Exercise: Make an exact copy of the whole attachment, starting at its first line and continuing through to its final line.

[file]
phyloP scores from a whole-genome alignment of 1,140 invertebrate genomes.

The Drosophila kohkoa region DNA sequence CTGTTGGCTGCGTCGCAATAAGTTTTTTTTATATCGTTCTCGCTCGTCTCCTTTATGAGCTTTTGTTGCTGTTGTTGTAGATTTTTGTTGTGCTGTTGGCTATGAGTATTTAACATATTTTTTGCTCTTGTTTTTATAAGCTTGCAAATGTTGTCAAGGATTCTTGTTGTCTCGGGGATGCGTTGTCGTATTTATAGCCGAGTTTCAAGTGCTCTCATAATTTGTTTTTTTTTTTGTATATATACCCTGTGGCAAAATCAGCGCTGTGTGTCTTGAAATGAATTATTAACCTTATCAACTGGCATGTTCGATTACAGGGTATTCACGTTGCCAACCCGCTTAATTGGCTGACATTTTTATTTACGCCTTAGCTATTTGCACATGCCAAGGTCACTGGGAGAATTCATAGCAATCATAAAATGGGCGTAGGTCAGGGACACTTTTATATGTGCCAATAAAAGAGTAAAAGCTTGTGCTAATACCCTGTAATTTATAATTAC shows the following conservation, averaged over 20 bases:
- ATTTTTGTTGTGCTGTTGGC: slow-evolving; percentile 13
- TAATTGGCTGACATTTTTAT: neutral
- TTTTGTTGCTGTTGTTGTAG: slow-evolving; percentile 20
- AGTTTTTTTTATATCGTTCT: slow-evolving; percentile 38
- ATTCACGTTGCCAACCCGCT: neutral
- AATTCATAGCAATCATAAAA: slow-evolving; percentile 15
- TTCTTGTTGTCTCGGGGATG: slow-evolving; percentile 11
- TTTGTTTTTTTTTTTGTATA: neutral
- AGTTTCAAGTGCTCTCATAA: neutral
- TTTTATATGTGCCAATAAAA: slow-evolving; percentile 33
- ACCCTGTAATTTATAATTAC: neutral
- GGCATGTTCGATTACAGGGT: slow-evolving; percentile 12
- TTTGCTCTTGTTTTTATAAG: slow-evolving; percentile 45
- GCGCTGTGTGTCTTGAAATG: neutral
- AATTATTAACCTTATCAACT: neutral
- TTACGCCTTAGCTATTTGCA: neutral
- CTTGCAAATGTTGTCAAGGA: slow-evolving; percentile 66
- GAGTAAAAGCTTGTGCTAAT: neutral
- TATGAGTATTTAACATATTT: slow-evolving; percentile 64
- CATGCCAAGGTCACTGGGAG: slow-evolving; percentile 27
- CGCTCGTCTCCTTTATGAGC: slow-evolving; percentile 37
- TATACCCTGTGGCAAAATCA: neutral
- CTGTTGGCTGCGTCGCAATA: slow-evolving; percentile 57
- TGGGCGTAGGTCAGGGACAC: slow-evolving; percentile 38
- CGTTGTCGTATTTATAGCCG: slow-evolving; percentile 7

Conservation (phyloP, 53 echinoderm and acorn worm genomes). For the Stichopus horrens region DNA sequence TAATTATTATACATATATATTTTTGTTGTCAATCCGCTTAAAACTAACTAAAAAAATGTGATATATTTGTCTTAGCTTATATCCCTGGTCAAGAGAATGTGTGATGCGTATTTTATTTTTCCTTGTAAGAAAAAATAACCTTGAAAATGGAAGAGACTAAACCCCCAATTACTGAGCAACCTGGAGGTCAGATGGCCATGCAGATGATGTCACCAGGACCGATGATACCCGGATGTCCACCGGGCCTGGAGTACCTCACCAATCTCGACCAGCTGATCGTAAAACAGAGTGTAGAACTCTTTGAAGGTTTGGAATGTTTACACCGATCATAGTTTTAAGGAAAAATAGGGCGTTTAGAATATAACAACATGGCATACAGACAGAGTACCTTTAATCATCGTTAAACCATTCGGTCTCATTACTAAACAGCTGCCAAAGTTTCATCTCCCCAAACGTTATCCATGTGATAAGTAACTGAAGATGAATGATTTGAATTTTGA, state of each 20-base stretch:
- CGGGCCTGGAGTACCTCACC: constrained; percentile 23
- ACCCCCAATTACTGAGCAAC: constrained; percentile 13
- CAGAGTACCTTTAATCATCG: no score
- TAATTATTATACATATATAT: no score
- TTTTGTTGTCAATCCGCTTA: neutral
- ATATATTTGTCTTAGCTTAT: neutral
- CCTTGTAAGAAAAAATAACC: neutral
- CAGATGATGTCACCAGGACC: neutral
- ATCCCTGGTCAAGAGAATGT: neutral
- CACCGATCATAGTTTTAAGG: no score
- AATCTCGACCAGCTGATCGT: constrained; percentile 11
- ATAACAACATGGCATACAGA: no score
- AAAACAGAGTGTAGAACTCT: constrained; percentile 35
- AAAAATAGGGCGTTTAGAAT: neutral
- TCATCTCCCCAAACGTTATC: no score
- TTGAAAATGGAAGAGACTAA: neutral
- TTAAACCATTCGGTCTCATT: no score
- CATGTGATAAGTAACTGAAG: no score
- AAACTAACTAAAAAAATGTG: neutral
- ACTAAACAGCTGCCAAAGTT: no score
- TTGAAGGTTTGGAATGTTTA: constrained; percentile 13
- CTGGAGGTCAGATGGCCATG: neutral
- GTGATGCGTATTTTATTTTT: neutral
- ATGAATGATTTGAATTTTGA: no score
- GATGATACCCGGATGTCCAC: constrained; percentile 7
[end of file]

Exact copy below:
phyloP scores from a whole-genome alignment of 1,140 invertebrate genomes.

The Drosophila kohkoa region DNA sequence CTGTTGGCTGCGTCGCAATAAGTTTTTTTTATATCGTTCTCGCTCGTCTCCTTTATGAGCTTTTGTTGCTGTTGTTGTAGATTTTTGTTGTGCTGTTGGCTATGAGTATTTAACATATTTTTTGCTCTTGTTTTTATAAGCTTGCAAATGTTGTCAAGGATTCTTGTTGTCTCGGGGATGCGTTGTCGTATTTATAGCCGAGTTTCAAGTGCTCTCATAATTTGTTTTTTTTTTTGTATATATACCCTGTGGCAAAATCAGCGCTGTGTGTCTTGAAATGAATTATTAACCTTATCAACTGGCATGTTCGATTACAGGGTATTCACGTTGCCAACCCGCTTAATTGGCTGACATTTTTATTTACGCCTTAGCTATTTGCACATGCCAAGGTCACTGGGAGAATTCATAGCAATCATAAAATGGGCGTAGGTCAGGGACACTTTTATATGTGCCAATAAAAGAGTAAAAGCTTGTGCTAATACCCTGTAATTTATAATTAC shows the following conservation, averaged over 20 bases:
- ATTTTTGTTGTGCTGTTGGC: slow-evolving; percentile 13
- TAATTGGCTGACATTTTTAT: neutral
- TTTTGTTGCTGTTGTTGTAG: slow-evolving; percentile 20
- AGTTTTTTTTATATCGTTCT: slow-evolving; percentile 38
- ATTCACGTTGCCAACCCGCT: neutral
- AATTCATAGCAATCATAAAA: slow-evolving; percentile 15
- TTCTTGTTGTCTCGGGGATG: slow-evolving; percentile 11
- TTTGTTTTTTTTTTTGTATA: neutral
- AGTTTCAAGTGCTCTCATAA: neutral
- TTTTATATGTGCCAATAAAA: slow-evolving; percentile 33
- ACCCTGTAATTTATAATTAC: neutral
- GGCATGTTCGATTACAGGGT: slow-evolving; percentile 12
- TTTGCTCTTGTTTTTATAAG: slow-evolving; percentile 45
- GCGCTGTGTGTCTTGAAATG: neutral
- AATTATTAACCTTATCAACT: neutral
- TTACGCCTTAGCTATTTGCA: neutral
- CTTGCAAATGTTGTCAAGGA: slow-evolving; percentile 66
- GAGTAAAAGCTTGTGCTAAT: neutral
- TATGAGTATTTAACATATTT: slow-evolving; percentile 64
- CATGCCAAGGTCACTGGGAG: slow-evolving; percentile 27
- CGCTCGTCTCCTTTATGAGC: slow-evolving; percentile 37
- TATACCCTGTGGCAAAATCA: neutral
- CTGTTGGCTGCGTCGCAATA: slow-evolving; percentile 57
- TGGGCGTAGGTCAGGGACAC: slow-evolving; percentile 38
- CGTTGTCGTATTTATAGCCG: slow-evolving; percentile 7

Conservation (phyloP, 53 echinoderm and acorn worm genomes). For the Stichopus horrens region DNA sequence TAATTATTATACATATATATTTTTGTTGTCAATCCGCTTAAAACTAACTAAAAAAATGTGATATATTTGTCTTAGCTTATATCCCTGGTCAAGAGAATGTGTGATGCGTATTTTATTTTTCCTTGTAAGAAAAAATAACCTTGAAAATGGAAGAGACTAAACCCCCAATTACTGAGCAACCTGGAGGTCAGATGGCCATGCAGATGATGTCACCAGGACCGATGATACCCGGATGTCCACCGGGCCTGGAGTACCTCACCAATCTCGACCAGCTGATCGTAAAACAGAGTGTAGAACTCTTTGAAGGTTTGGAATGTTTACACCGATCATAGTTTTAAGGAAAAATAGGGCGTTTAGAATATAACAACATGGCATACAGACAGAGTACCTTTAATCATCGTTAAACCATTCGGTCTCATTACTAAACAGCTGCCAAAGTTTCATCTCCCCAAACGTTATCCATGTGATAAGTAACTGAAGATGAATGATTTGAATTTTGA, state of each 20-base stretch:
- CGGGCCTGGAGTACCTCACC: constrained; percentile 23
- ACCCCCAATTACTGAGCAAC: constrained; percentile 13
- CAGAGTACCTTTAATCATCG: no score
- TAATTATTATACATATATAT: no score
- TTTTGTTGTCAATCCGCTTA: neutral
- ATATATTTGTCTTAGCTTAT: neutral
- CCTTGTAAGAAAAAATAACC: neutral
- CAGATGATGTCACCAGGACC: neutral
- ATCCCTGGTCAAGAGAATGT: neutral
- CACCGATCATAGTTTTAAGG: no score
- AATCTCGACCAGCTGATCGT: constrained; percentile 11
- ATAACAACATGGCATACAGA: no score
- AAAACAGAGTGTAGAACTCT: constrained; percentile 35
- AAAAATAGGGCGTTTAGAAT: neutral
- TCATCTCCCCAAACGTTATC: no score
- TTGAAAATGGAAGAGACTAA: neutral
- TTAAACCATTCGGTCTCATT: no score
- CATGTGATAAGTAACTGAAG: no score
- AAACTAACTAAAAAAATGTG: neutral
- ACTAAACAGCTGCCAAAGTT: no score
- TTGAAGGTTTGGAATGTTTA: constrained; percentile 13
- CTGGAGGTCAGATGGCCATG: neutral
- GTGATGCGTATTTTATTTTT: neutral
- ATGAATGATTTGAATTTTGA: no score
- GATGATACCCGGATGTCCAC: constrained; percentile 7